Why don’t you just homeschool then? you may be wondering. We tried that. Not only do my children thrive in-person (and suffer in isolation), but my son with disabilities requires special services to progress. I can’t provide those to him at home, alone, while working full time and tending to two other children as well.

And why should my child be denied a public education anyway? After all, under Section 504, he is entitled to FAPE (free and appropriate public education), which arguably, he is not receiving. As a former teacher myself, I am quite familiar with laws pertaining to the education of persons with disabilities, and one could argue the incessant quarantining due to the school district’s refusal to implement mitigation strategies, let alone provide a safe learning environment, combined with the lack of equal educational opportunities afforded students in quarantine absolutely violates this right.

I went through a litigious period in the beginning. Contacted officials at the state and federal levels. Began legal proceedings.

Ultimately, I don’t give a shit about that. I just DON’T WANT MY KID TO DIE. I DON’T WANT ANYONE’S KID TO DIE. Or anyone’s sibling, parent, grandparent, cousin, friend, acquaintance. Pre-existing conditions or not. They — we — should all be able to live, work, and go to school in a community that’s safe. Period.

I’ve worked too hard to help my son live since he almost died when he was born. He’s worked too hard as well. So many therapies, surgeries, interventions. He deserves the chance to keep living, dammit.

This should not be a politicized sticking point. This should be about doing our best for our fellow humans. Full stop.

But it is a politicized sticking point. And that’s clear. Because I live in a community that only cares about one thing: their “freedoms.” OK, sure.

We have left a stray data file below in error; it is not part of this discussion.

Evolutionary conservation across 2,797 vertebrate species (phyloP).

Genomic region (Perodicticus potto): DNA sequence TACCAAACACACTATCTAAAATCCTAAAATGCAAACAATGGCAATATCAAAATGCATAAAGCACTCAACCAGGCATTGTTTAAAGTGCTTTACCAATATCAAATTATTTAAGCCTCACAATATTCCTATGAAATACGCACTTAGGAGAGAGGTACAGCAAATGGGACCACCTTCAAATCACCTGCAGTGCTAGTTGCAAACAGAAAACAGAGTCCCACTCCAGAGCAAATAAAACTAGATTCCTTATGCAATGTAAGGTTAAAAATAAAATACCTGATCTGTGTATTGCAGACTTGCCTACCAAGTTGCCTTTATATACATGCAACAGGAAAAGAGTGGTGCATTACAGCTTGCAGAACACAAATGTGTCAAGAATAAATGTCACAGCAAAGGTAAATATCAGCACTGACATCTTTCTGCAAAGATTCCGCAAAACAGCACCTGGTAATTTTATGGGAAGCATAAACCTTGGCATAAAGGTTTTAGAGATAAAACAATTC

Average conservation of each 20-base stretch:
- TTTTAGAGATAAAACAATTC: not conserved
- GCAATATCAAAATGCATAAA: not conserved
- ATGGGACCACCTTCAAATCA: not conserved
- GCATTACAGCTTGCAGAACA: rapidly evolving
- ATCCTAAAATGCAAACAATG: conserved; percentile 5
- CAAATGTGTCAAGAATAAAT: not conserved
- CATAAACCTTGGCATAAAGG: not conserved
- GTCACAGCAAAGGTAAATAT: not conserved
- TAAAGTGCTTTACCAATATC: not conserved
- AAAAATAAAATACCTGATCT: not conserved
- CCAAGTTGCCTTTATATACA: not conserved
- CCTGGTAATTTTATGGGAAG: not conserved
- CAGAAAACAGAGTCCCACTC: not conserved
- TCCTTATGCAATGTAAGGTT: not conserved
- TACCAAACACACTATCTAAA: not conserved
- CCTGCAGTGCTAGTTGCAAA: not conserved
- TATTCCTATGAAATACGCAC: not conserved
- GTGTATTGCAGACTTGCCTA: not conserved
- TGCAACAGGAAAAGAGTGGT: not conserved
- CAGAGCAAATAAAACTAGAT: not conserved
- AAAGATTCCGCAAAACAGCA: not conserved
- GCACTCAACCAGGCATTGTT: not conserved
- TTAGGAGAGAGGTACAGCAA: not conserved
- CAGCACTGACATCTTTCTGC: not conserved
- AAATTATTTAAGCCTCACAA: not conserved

They wear seatbelts, put their kids in car seats, drive the speed limit, abide by drunk driving laws, wear their shirts and shoes into the convenience store so they can get service — all rules either the government or local businesses have imposed upon citizens or patrons — BUT BY GOD DON’T ASK THEM TO WEAR A PIECE OF CLOTH OVER THEIR FACES TO POTENTIALLY SAVE SOMEONE’S LIFE. That’s just taking things too far.

I’m not going to get into the science (of which there’s an abundance), critical thinking (of which there’s a shortage), or political games (of which there are myriad) here. That’s for another post.

This post is about basic humanity. It’s about my son’s — and everyone’s loved ones’ — right to live. It’s about a mother’s broken heart that very few seem to care.

I would leave this hellhole if I could. But I can’t right now. So I’m stuck here.

Stuck here writing letters, investigating class-action lawsuits, voicing my concerns to those whose decision-making impacts us all, and advocating for whatever the hell it takes to get officials in this county to step up and do the right things — the very simple things that every county bordering ours is doing with great results.

I’m stuck here doing that. And praying my son — and everyone else — makes it through another day. All with the knowledge that I’m living in a community that doesn’t care if my kid dies.

And that knowledge — that might hurt the most.